Join us for the latest installment of our no-holds-barred reporter biting off more than he can chew (literally, in this case). 

P.K. Sanjun was quite confident in himself. As an ethnic Korean who was raised in Japan and had studied abroad in South Korea for two years, he boasts that he naturally underwent spicy food training from a young age with Korean staples such as kimchi. There isn’t a single spicy dish that he couldn’t eat–at least, that’s what he thought as he set out to try possibly the spiciest order of curry he could imagine. 

The scene of this day’s culinary challenge was a famous curry restaurant in Fujisawa City, Kanagawa Prefecture called Shukriya. Opened in 1970 and still overwhelmingly popular with the locals, it also met P.K.’s three prerequisites for restaurant success–great taste, large servings, and reasonable prices. In addition, its staff offer a tempting proposal; namely, that the curry’s spiciness could be adjusted to whatever level the customer requested for free. This was the main reason for P.K.’s visit on this day.

P.K. was already aware that Shukriya uses cayenne pepper to adjust the level of spiciness in their curry. This wasn’t a problem because if anything, he feels he can consume red chili pepper more easily than wasabi or mustard greens. He was positively brimming with confidence as he marched into the restaurant to make his outlandish request.

“I’ll have a dish of curry that’s 1,300 times as spicy as usual.” 

1,300 isn’t an easy number to visualize. For some perspective, P.K. points out that if a man weighing 60 kilograms (132 pounds) increased his weight by 1,300 times, his resulting weight would be 78 tons. Since it was his first time eating at Shukriya, the worker tried to talk him out of his unusual, and rather reckless, request. But of course, those words fell on deaf ears and our reporter was undeterred. He solemnly vowed to finish every last bite of the spicy curry.

▼ Shukriya’s offer to adjust the spiciness however you want it: 0=regular taste, 1=a little bit spicy, 3=spicy, 5=extremely spicy, 10=unbelievably spicy

His food arrived after a five-minute wait. It was, to put it simply, red. Its texture also seemed to be more viscous than regular curry. After reaffirming his words “I will conquer this curry!”, P.K. lifted the spoon to his lips in high spirits.

▼ P.K.’s super-spicy curry (right) vs the five-times spicy version (left)

As he began to chew, he mentally called out “It’s so go–uuoooAAARRGHHHHHHHHHH!! GAAAAHHHHHHHHH!!!”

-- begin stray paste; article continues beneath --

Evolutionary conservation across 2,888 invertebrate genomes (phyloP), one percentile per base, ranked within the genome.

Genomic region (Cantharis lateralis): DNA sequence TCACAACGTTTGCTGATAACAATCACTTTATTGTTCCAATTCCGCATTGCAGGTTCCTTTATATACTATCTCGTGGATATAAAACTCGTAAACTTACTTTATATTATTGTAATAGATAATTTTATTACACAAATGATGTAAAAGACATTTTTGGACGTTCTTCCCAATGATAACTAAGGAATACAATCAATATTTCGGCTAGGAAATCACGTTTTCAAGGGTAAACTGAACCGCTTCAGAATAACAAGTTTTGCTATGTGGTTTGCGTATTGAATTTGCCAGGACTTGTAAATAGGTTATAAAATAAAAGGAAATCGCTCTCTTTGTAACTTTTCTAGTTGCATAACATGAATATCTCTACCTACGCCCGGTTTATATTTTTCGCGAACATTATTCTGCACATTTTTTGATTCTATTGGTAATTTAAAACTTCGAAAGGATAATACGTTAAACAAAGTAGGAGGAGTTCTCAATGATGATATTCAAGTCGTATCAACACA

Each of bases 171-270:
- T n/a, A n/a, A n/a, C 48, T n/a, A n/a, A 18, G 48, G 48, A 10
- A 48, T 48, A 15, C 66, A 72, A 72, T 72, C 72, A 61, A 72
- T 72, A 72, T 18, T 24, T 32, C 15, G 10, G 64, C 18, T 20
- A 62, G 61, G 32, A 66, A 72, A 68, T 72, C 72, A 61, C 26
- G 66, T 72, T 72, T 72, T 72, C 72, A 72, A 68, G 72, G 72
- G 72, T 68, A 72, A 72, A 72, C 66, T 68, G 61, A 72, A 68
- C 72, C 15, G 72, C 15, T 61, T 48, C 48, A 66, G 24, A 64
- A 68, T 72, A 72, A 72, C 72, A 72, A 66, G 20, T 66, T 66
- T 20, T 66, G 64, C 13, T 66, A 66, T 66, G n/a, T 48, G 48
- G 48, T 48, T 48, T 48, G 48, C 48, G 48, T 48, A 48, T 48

Only one thought remained in his head: “I’m dying.”

It was hot, hotter, and the hottest; its spiciness seared his mouth with an indescribable fire. He was overly conscious of the location of each bite as it slid down his esophagus like a thousand stinging needles.

At this point, our Japanese reporter Yoshio, who had accompanied P.K. to document his challenge, was overcome by curiosity. He coated the tip of a spoon with the tiniest possible amount of the curry and raised it to his mouth. “HOOOOOOOT!! WAAAAAH!!!” he somehow managed to splutter out as the spiciness addled his brains.

Actually, P.K. had ordered some hamburger steak and a fried egg as part of his meal to soften the blow of the spicy curry. However, he was discouraged to realize that the side dishes did nothing to help with the spiciness and if anything prolonged his suffering–nor did Shukriya’s default portion of 500 grams (17.6 ounces) of fluffy white rice.

In the end, P.K. did finish every last bite, but not with the overly confident manner with which he started. He had to drink about eight cups of water to quench his throat between bites of the fiery sauce and took about one hour to finish. To be perfectly honest, the bite of a raw cayenne pepper he’d had in the past had been even spicier–but that was only a bite, and this was a full-blown dish of it.

▼ Visual proof of the conclusion of P.K.’s Herculean task. By the way, the five-times-spicier-than-usual curry that Yoshio ordered was absolutely delicious.

According to the shop worker, there had been a mysterious figure in the past who managed to down a dish of curry that was 5,000-6,000 times the regular spiciness level. While that might become P.K.’s eventual goal, for now he’ll be sticking with the regular menu recommendations.

In conclusion, despite finishing the dish, P.K. admitted his complete defeat, especially in light of the bathroom incident that transpired shortly thereafter…

▼ Coming soon to a bathroom near you: Post-curry P.K. vs. the Toilet

A note on the restaurant’s website states that “shukriya” means “thank you” in Urdu and Maldivian, but it might take P.K. a little while to muster up some gratitude for his recent experience…

Restaurant information
Shukriya / シュクリア
Address: Kanagawa-ken, Fujisawa-shi, 96 Yuko-dori, Radio Shonan-mae
神奈川県藤沢市藤沢96 遊行通りレディオ湘南前
Open: 11 a.m.-1:30 p.m. (lunch), 5 p.m.-9 p.m. (dinner)
Closed Mondays

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